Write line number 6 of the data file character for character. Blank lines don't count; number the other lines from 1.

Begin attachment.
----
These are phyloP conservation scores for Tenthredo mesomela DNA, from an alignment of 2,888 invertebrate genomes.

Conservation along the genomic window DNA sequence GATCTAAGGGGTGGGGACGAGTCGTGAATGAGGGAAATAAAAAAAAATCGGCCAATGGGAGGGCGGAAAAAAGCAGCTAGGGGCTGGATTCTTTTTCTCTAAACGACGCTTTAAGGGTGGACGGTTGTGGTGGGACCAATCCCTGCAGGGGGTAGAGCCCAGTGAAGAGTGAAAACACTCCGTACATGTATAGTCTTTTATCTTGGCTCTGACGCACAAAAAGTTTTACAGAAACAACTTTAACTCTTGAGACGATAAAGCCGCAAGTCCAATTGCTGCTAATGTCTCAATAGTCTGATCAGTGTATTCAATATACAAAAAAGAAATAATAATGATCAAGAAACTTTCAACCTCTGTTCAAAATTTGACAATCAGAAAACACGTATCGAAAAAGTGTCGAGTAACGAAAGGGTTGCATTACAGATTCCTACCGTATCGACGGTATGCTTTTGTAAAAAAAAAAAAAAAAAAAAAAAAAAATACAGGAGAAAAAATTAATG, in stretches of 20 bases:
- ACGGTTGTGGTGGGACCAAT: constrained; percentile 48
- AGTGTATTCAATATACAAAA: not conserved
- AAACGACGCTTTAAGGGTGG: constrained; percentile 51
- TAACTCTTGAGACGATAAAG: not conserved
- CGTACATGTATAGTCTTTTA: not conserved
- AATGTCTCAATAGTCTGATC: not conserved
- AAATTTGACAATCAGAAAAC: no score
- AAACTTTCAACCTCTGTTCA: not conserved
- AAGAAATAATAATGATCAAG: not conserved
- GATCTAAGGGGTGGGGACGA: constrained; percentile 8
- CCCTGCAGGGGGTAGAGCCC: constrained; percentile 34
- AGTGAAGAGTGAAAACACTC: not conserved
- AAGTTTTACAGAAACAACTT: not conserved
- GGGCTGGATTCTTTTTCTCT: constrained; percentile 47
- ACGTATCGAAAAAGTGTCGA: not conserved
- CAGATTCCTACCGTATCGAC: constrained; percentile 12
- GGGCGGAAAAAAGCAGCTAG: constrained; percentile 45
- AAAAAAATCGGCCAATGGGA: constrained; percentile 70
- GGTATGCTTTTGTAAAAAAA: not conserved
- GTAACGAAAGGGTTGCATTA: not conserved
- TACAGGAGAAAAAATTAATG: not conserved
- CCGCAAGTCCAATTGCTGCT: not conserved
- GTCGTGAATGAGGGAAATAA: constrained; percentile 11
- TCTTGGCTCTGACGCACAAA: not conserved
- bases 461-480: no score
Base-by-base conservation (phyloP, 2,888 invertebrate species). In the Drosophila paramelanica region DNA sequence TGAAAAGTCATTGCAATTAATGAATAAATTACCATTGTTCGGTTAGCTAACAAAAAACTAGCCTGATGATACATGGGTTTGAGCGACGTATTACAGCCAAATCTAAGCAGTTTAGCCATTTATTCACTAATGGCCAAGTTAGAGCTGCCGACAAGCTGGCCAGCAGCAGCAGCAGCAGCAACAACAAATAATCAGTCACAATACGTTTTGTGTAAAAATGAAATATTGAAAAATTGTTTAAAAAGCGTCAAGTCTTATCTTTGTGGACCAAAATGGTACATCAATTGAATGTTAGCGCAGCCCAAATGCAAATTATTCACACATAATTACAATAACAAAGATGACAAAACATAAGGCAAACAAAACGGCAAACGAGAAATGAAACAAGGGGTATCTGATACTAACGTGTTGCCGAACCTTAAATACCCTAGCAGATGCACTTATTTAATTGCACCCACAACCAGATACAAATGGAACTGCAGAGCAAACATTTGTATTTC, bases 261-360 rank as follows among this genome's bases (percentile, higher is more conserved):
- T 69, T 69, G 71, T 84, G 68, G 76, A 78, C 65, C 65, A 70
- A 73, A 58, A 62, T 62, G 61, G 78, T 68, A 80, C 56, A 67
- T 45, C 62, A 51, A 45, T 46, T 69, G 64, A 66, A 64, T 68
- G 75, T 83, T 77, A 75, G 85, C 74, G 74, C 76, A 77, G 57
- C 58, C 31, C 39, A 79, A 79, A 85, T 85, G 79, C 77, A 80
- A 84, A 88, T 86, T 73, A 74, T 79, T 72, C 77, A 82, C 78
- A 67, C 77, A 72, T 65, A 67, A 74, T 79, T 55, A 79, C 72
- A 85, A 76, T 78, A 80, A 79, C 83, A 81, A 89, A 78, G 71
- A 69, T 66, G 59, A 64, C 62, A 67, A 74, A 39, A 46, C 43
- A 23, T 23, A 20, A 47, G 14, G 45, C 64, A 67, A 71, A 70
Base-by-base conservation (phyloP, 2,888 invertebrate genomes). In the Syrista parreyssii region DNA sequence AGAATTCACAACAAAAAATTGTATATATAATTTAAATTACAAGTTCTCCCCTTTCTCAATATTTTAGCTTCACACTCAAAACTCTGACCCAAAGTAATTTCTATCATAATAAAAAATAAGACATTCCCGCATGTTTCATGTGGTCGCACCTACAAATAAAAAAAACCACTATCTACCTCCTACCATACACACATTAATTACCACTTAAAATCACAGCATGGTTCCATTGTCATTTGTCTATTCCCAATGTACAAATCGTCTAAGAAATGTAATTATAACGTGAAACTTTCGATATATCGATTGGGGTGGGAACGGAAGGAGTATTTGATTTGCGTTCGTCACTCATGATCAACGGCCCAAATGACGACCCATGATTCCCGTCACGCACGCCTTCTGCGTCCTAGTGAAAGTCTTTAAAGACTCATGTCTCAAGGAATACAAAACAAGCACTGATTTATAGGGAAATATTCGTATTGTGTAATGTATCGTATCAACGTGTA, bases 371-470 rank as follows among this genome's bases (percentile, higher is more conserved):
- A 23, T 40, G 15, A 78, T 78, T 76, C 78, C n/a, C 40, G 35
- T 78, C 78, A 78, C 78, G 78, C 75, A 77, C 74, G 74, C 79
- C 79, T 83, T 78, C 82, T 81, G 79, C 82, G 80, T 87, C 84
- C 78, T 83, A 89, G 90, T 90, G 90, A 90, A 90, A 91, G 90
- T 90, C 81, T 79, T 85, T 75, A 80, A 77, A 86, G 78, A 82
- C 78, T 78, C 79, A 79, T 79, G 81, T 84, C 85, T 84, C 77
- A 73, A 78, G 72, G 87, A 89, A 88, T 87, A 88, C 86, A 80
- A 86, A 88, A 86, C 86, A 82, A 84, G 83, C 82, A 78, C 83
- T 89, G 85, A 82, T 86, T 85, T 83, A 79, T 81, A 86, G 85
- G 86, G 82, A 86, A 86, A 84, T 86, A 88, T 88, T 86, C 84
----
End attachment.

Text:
- TAACTCTTGAGACGATAAAG: not conserved